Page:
CHINA / SOCIETY
New services to care for the elderly become a trend as China's ageing population grows
Published: May 28, 2021 02:30 AM
Senior citizens exercise in a fitness club for elder residents only, in Hongqiao subdistrict, Changning, Shanghai. Photo: Chen Shasha/GT

Senior citizens exercise in a fitness club for elder residents only, in Hongqiao subdistrict, Changning, Shanghai. Photo: Chen Shasha/GT


As the ageing population in China grows, elderly-friendly designs and services now have become a popular trend in elder care services centers, public facilities, and individual households to ensure that the elderly are being well cared for and enjoy efficient and convenient services.

Chen, a resident in Hongqiao, a subdistrict of Changning in Shanghai, visits the fitness club at her community twice every day to exercise. "The facilities in the club are all digital but the designs are user friendly and there are staff here to help us. That's why I would always feel at ease when working out here," Chen told the Global Times, adding that the fitness club is only for those aged between 55 and 70.

Part of the Hongqiao Comprehensive Elderly Care Service Center in the community, the fitness club is designed based on the needs and physical characteristics of the elderly, Yu Chenjie, a staff of the fitness club, Newbody Lohas, told the Global Times. For instance, the treadmill is set to a slower speed and has longer handrails on both sides for the elderly to hold on to, and the exercise bike has a backrest to avoid damage to the waist.

Besides, there is a monitoring system that collects and displays heart rate and exercise data in real time. If something unusual happens, the monitor will issue a warning, Yu said. 

In general, Shanghai's efforts to improve elder care range in different forms, including helping the elderly renovate their homes with easy-to-operate and protective appliances and installing elevators in old residential buildings to make it easier for them to get around.

Some communities in Shanghai have brought elderly care service to the cloud to help the elders have access to in-home care and protection with high technology. With smart devices like health information collector, calling unit, sensors, and alarms installed at the user's home, a care giver can use an online platform to check on the health and activity, and provide instant services in an emergency situation .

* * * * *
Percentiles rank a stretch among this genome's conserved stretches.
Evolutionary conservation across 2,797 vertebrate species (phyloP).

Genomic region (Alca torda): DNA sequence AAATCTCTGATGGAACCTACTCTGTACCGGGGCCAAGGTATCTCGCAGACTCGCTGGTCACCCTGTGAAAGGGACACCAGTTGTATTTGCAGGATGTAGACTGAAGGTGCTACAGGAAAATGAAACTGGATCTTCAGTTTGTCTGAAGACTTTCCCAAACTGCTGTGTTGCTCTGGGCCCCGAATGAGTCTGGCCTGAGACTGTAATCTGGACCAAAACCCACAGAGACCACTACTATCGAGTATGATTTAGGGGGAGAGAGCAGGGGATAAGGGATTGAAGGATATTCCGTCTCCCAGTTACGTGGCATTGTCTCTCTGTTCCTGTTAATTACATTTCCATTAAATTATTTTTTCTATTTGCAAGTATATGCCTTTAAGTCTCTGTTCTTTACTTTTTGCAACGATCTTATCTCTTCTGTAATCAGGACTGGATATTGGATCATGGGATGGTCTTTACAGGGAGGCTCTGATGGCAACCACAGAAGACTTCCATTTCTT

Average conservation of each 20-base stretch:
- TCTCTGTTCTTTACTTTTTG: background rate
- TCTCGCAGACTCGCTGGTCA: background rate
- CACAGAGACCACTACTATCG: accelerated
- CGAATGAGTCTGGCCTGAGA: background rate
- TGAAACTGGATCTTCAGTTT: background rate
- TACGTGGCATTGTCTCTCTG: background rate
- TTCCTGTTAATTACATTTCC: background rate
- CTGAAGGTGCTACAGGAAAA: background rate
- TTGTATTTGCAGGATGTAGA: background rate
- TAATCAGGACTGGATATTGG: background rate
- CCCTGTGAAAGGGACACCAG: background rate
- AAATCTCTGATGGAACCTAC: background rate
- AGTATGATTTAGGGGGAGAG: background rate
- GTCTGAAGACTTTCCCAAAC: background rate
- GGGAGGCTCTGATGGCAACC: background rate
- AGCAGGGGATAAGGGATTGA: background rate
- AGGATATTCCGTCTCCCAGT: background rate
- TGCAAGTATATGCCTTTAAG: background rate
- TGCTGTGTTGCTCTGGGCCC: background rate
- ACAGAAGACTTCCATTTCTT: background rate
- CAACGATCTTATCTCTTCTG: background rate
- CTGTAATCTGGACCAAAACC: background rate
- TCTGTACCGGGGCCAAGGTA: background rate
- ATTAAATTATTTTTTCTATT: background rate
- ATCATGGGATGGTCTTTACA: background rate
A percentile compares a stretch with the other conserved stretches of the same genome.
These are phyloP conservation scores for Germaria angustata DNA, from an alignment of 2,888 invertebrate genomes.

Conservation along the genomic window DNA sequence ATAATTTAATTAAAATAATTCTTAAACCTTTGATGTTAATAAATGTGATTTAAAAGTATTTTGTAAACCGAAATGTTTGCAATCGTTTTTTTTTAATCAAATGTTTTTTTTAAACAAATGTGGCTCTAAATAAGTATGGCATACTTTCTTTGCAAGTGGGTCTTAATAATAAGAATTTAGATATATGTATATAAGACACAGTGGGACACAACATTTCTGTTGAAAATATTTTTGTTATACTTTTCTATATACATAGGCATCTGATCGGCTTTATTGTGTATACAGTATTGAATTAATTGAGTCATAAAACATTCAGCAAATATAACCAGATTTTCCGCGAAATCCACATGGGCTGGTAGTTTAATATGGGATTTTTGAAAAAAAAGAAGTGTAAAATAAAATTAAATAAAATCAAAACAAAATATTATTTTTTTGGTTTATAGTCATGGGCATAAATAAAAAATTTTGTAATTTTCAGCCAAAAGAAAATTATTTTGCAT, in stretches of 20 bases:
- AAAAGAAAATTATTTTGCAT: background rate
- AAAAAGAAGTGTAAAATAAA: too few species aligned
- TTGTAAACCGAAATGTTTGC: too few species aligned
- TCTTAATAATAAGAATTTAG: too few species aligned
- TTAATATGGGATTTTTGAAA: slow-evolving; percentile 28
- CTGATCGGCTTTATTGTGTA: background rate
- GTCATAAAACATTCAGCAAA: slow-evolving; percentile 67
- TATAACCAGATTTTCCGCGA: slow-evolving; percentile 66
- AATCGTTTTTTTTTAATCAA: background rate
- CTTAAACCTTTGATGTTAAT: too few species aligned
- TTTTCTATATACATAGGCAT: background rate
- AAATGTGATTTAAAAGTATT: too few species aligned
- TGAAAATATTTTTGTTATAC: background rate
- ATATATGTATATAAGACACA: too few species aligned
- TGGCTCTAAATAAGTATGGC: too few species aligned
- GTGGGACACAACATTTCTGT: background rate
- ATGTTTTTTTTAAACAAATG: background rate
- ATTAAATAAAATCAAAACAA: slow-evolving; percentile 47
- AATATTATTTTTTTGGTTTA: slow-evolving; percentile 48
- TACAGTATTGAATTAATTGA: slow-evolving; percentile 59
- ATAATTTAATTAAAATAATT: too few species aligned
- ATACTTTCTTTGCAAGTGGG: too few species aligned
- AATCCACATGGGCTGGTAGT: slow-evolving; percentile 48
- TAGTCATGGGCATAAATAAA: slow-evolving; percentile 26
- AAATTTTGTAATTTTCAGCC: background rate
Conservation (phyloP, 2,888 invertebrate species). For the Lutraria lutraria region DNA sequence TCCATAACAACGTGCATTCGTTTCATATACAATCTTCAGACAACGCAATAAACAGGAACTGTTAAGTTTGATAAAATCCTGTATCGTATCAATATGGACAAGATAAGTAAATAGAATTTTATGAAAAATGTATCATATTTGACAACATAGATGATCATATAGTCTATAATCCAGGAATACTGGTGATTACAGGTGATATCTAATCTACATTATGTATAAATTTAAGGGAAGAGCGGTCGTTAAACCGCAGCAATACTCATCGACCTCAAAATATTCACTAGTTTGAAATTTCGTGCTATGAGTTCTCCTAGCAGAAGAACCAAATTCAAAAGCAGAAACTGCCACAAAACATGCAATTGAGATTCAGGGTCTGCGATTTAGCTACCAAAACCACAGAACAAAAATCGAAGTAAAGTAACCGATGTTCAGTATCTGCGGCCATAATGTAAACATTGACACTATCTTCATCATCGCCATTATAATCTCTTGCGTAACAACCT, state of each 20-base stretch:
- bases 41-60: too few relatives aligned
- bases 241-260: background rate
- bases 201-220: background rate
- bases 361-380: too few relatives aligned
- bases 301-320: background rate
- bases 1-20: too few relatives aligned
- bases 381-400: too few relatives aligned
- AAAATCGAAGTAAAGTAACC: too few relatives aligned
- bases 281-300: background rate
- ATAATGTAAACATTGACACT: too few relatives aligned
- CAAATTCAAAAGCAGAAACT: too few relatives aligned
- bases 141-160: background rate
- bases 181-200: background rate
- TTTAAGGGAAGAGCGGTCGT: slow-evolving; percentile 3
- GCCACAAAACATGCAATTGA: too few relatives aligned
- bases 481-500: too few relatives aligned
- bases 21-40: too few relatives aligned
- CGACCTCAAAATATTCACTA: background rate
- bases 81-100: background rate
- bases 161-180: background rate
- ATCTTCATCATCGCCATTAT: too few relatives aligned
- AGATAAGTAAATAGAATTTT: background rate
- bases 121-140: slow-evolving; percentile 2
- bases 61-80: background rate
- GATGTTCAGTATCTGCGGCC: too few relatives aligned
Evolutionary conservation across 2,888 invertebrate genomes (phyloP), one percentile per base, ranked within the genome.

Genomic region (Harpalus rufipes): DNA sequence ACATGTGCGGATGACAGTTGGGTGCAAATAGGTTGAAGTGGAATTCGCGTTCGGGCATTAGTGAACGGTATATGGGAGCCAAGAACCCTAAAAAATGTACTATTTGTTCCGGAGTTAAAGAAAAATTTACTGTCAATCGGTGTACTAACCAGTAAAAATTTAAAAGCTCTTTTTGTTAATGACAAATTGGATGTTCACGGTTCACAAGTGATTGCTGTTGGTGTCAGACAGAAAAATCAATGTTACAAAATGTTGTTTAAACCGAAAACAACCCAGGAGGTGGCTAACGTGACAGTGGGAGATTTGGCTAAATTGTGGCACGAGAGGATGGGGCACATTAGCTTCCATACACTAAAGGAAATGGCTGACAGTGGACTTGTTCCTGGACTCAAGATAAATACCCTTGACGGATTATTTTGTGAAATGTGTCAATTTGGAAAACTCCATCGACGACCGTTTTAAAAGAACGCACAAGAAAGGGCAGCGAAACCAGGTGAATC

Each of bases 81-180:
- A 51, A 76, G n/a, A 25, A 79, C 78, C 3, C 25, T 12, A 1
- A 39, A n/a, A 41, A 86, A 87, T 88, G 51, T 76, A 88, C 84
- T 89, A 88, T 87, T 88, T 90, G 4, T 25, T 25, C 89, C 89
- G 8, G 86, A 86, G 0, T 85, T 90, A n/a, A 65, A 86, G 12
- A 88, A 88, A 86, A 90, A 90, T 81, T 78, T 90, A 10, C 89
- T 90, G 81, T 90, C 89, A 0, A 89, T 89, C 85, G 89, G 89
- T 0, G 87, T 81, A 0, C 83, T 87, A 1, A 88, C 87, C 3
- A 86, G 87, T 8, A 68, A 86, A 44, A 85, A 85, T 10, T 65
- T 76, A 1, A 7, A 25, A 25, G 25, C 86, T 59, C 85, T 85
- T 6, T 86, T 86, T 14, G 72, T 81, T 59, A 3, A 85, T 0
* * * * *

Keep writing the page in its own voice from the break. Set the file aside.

The calling unit, for instance, will let the user get in contact with family or support staff by simply pressing one button, according to Wang Wei, a staff personal support worker in the Hongqiao subdistrict.

Residents in Hemu community in Hangzhou, East China’s Zhejiang Province, practice Chinese calligraphy in a class designed for senior people. Photo: Chen Shasha/GT

Residents in Hemu community in Hangzhou, East China’s Zhejiang Province, practice Chinese calligraphy in a class designed for senior people. Photo: Chen Shasha/GT


Hangzhou, in East China's Zhejiang Province, is trying to ensure its elderly residents to enjoy the same efficiency in public services as younger generations do.

Hangzhou's civic center provides offline government services with self-service machines that are equipped with a video calling function.

Users with limited computer literacy can make a video call directly on the machine to a service staff who will process the request remotely and provide a response within minutes.

The local government is providing barrier-free intelligent services for the elderly, the disabled and other vulnerable groups. This has allowed equal access to convenient public services , Chang Jian, Director of the Human Rights Study Center at Nankai University, told the Global Times.

Elder care at the doorstep